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Three-time Resorters champion Jerry Rose (left) congratulates Ben Vangsness on the 17th green Saturday after Vangsness won the Men's Division championship, 2-1. (Echo Press photo by Al Edenloff)
Three-time Resorters champion Jerry Rose (left) congratulates Ben Vangsness on the 17th green Saturday after Vangsness won the Men's Division championship, 2-1. (Echo Press photo by Al Edenloff)

Resorters Golf Tournament: Vangsness wins back-to-back Men's titles

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Cardinals Alexandria, 56308

Alexandria Minnesota 225 7th Ave E
P.O. Box 549
56308

Ben Vangsness of Alexandria accomplished a feat no Resorters Men's Division entrant has done since 2003 - successfully defend their title.

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He had to knock off Jerry Rose of Sarasota, Florida, the Resorters champion in 1979, 1983 and 2000, to do it.

The 24-year-old accountant with CliftonLarsonAllen in Alexandria edged Rose, 54, 2-1 at the Alexandria Golf Course Saturday afternoon. It was the division's closest final match since 2002.

Vangsness advanced to the finals after winning a pressure-filled 19-hole match against Dylan Gergen of Mendota Heights in the semis. Rose got there by toppling Collin Wittiak of Columbia, South Carolina, 3-2.

Under partly cloudy skies and a strong gusting wind, Vangsness tamed the course with an even-par round while Rose was 1-over for the day.

This, of course, was match play and Rose took the early lead with a birdie on No. 1. Vangsness tied it with a par on the next hole and moved into the lead with a birdie win on No. 4 followed by a par win on the 5th hole.

Vangsness hooked his drive into a tree on No. 6, ended up in the rough and eventually conceded the hole. Rose won No. 7 with par as well when Vangsness shanked his tee shot.

With the match all square, both golfers halved No. 8, giving each other short par putts.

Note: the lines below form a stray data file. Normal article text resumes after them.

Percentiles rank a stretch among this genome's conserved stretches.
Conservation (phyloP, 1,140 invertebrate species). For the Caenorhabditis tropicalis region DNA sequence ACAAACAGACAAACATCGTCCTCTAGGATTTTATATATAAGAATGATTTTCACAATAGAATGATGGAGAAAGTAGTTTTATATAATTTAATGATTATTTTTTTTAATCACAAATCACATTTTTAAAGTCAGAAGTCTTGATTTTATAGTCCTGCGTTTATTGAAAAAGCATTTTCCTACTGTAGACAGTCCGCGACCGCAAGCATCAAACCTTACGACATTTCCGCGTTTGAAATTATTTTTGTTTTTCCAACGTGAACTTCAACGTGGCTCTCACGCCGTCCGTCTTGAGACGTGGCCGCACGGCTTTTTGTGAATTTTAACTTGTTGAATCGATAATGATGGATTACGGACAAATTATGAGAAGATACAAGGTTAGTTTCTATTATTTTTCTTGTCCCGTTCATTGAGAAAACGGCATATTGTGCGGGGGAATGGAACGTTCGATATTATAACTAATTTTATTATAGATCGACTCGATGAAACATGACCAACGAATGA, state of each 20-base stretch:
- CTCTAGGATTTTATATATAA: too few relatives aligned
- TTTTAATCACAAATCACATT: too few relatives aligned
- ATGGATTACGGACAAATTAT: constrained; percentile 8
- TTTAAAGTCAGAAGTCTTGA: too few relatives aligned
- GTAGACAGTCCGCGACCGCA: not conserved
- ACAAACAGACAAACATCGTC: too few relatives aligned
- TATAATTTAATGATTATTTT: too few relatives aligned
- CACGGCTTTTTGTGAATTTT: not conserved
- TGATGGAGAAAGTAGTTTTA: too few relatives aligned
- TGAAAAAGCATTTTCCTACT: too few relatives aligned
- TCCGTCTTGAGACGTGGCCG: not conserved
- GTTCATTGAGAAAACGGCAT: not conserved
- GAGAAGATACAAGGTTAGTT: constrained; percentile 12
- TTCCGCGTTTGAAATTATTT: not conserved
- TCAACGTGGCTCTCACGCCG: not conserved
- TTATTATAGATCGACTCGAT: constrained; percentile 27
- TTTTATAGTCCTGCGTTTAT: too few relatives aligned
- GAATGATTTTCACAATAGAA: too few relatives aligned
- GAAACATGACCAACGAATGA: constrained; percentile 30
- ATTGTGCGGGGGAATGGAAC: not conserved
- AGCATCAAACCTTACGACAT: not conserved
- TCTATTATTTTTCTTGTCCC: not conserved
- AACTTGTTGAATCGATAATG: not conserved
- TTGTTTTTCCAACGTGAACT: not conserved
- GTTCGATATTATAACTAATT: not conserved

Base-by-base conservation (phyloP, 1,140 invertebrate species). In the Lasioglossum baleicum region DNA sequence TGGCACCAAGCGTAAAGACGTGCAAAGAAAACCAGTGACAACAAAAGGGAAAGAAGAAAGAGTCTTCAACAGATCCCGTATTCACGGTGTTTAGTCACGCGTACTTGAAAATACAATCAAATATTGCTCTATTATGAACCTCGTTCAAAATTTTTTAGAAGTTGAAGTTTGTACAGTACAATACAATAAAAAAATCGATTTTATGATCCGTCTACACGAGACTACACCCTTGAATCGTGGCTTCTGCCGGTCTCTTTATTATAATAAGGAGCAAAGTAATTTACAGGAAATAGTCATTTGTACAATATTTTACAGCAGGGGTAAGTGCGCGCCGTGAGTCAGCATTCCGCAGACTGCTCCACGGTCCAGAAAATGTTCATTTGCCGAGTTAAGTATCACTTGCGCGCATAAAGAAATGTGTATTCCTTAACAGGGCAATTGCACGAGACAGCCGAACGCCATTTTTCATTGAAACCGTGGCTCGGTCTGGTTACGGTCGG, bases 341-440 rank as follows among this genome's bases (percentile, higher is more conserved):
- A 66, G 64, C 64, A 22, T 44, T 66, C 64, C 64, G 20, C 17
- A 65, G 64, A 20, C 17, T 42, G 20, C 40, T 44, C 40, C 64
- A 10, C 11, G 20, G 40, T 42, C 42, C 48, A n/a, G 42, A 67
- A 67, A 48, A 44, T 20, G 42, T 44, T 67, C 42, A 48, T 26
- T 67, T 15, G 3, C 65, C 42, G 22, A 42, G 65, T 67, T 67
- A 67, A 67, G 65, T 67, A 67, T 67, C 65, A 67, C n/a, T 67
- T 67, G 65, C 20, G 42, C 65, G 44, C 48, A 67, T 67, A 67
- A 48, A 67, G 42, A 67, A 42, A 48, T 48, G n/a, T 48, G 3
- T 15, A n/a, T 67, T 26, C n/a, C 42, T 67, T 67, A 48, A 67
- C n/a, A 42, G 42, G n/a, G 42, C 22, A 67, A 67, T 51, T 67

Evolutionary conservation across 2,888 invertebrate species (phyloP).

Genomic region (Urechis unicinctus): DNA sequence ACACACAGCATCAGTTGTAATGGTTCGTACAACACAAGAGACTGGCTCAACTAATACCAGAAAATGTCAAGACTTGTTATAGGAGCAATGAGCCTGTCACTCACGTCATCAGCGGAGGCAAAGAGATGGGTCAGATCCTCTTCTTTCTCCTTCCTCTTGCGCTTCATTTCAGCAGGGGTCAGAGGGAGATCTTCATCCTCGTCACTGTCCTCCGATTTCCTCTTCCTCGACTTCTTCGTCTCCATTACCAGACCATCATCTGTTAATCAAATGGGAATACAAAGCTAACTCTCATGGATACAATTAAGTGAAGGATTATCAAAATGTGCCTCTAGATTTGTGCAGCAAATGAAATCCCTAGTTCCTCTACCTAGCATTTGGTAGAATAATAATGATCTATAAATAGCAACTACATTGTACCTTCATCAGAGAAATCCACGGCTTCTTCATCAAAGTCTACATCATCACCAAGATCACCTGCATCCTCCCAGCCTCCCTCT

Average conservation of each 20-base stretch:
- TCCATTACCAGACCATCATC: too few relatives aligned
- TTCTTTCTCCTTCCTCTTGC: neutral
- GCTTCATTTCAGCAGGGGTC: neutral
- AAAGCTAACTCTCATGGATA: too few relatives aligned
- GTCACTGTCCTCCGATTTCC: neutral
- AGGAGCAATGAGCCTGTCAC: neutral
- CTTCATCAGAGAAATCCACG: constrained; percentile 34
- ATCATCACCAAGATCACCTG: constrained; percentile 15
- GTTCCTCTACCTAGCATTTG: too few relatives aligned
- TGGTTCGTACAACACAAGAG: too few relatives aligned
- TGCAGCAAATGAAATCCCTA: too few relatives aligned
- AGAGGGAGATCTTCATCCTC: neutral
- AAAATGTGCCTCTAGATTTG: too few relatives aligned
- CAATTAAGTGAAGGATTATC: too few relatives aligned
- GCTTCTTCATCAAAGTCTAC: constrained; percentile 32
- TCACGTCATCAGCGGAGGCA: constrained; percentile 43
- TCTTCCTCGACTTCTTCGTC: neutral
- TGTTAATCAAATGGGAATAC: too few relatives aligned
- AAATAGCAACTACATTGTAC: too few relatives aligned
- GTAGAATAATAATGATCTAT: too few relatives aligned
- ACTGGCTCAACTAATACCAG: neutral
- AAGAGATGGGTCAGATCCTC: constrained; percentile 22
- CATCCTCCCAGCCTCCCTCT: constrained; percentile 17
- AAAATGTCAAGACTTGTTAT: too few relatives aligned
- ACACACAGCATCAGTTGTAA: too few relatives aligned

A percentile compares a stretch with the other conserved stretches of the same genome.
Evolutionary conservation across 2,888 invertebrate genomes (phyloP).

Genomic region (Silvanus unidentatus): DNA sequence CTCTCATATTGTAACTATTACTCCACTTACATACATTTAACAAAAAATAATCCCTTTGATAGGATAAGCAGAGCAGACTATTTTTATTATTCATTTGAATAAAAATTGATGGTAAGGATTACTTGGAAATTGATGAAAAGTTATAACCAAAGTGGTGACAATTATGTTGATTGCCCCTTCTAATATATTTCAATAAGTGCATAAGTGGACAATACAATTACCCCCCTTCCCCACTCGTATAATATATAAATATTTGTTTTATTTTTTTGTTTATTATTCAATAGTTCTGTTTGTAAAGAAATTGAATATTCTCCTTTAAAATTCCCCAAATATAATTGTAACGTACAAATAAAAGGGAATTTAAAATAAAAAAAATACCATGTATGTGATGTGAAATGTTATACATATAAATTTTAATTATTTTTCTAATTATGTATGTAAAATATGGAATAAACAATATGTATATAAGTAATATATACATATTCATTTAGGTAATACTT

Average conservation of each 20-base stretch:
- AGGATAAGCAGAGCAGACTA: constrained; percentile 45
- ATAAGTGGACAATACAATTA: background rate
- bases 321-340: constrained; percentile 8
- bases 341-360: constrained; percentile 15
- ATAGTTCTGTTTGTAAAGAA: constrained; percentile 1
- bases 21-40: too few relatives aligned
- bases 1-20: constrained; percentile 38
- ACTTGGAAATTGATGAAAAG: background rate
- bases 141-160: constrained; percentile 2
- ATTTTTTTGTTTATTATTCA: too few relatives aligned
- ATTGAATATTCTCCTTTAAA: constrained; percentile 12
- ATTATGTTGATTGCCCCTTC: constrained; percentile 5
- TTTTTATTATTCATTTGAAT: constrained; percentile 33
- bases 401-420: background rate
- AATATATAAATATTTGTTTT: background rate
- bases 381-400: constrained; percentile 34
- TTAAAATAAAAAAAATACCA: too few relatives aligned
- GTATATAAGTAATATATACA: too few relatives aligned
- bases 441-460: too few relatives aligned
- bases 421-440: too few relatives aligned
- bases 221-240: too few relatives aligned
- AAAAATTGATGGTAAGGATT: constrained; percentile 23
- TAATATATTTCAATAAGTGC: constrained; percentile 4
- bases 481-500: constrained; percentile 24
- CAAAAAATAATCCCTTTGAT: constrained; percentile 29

A key point in the match happened on No. 9. Vangsness hit a monster drive down the middle of the fairway and later sunk a nice birdie putt to regain the lead.

"That gave me some breathing room," Vangsness said.

Vangsness followed it up with another birdie on No. 10 while Rose ended up in the trap and wasn't able to get up and down.

"From there I just tried to make par to make Jerry birdie," Vangsness said.

They both birdied No. 11. Vangsness' nifty chip put the ball to within a couple feet of the cup, drawing big applause from the gallery.

After halving the par-5 12th, Rose, who was trailing by two, tried to mount a comeback, winning No. 13 with a solid par.

Vangsness made a pressure putt, a six-footer, for par to halve Rose on No. 14 and sank a shorter putt on the next hole to match Rose's par and stay 1-up.

After both golfers parred No. 16, Vangsness finished the match in style. Teeing off on No. 17 in a strong crosswind, he hit the ball to the front fringe and chipped it a little short. Rose, meanwhile, was buried in the sand, blasted out of it but was still 12 feet from the cup. Vangsness sealed the win by dropping in his 15-footer for par while Rose's try missed.

"My hat's off to Jerry Rose," said Vangsness after his big win. "I faced some fierce competition all this week."

Vangsness has managed to squeeze in about three rounds of golf a week at the AGC. His match against Rose wasn't the best he'd played in the tournament but it was good enough.

"The wind was tough," Vangsness said. "Fortunately, I was able to make a few putts and kind of prevailed."

The two have tangled before in the Resorters. Vangsness defeated him three years ago.

Will Vangsness be back to go for a third title next year? "I told my family that it would be either this [the Resorters] or WE Fest, and now since I won, I'll be back."

EdenloffAl Edenloff Al Edenloff was born in Alexandria and later moved to Parkers Prairie where he graduated in 1979. While in high school, he wrote sports stories for the Parkers Prairie Independent. Al graduated from Moorhead State University with a degree in mass communication and started at the Echo Press as a summer intern in 1983. He worked as a reporter until 1990 when he was named editor. He's earned several writing and reporting awards from the Minnesota Newspaper Association (MNA) and the National Newspaper Association. He was presented with the Minnesota News Council's Journalism Accountability Award and is a three-time winner of the MNA's Herman Roe Editorial Writing Award. In his spare time, Al enjoys golfing, fishing, biking, watching sports, cooking and reading mystery novels.

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